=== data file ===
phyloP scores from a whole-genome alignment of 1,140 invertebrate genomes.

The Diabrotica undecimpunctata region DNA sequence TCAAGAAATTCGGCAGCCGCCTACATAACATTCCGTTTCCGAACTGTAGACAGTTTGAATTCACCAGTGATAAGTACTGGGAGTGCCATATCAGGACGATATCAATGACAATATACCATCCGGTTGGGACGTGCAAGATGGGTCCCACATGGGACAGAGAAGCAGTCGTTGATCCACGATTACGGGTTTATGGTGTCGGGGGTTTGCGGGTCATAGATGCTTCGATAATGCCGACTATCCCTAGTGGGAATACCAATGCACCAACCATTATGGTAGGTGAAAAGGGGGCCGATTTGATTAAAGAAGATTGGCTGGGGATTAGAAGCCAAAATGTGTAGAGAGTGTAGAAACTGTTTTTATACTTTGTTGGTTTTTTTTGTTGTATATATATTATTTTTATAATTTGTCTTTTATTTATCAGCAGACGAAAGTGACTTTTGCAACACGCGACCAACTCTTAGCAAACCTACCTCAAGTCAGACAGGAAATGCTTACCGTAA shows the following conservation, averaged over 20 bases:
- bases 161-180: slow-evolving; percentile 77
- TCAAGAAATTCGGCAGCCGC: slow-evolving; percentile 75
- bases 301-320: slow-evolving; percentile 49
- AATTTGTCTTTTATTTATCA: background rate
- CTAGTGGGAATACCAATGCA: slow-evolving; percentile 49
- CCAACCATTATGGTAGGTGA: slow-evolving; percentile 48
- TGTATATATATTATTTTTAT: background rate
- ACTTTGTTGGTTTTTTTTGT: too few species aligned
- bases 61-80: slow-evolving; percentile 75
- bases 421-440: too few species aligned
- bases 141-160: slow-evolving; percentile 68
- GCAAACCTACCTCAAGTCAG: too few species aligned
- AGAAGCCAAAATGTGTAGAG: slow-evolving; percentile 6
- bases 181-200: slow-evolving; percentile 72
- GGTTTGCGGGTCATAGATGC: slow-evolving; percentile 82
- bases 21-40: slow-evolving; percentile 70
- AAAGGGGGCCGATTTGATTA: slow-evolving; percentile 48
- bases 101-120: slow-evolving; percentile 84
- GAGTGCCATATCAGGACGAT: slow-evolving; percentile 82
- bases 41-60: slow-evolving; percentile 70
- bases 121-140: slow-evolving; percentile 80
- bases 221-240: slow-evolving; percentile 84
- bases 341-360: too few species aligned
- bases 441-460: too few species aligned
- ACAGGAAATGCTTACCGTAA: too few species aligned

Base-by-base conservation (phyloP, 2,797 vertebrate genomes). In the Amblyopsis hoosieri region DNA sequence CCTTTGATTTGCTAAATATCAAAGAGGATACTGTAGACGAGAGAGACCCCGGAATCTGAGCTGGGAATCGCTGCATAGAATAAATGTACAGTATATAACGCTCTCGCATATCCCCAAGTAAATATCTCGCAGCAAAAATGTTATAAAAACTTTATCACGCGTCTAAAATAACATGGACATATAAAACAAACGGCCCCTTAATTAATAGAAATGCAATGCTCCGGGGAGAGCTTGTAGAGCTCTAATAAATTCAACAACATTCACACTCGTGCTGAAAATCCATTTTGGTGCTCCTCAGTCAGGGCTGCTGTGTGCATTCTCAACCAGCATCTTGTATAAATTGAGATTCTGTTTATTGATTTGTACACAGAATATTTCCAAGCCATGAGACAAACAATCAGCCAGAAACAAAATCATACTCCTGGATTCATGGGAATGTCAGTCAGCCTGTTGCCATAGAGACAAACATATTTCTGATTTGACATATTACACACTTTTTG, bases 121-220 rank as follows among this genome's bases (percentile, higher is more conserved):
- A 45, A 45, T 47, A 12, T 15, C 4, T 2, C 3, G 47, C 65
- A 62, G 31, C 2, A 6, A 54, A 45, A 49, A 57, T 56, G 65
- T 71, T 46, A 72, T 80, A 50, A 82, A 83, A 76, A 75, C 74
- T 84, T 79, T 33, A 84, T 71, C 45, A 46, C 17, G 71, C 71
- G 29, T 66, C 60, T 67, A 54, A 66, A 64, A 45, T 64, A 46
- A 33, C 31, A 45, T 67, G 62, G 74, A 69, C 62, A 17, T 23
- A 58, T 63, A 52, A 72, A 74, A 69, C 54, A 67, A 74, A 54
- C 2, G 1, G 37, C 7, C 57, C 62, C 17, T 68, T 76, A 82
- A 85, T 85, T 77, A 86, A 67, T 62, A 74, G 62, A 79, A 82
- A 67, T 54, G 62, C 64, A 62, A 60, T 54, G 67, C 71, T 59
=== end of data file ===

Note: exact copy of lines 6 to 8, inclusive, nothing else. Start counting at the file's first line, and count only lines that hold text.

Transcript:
- AATTTGTCTTTTATTTATCA: background rate
- CTAGTGGGAATACCAATGCA: slow-evolving; percentile 49
- CCAACCATTATGGTAGGTGA: slow-evolving; percentile 48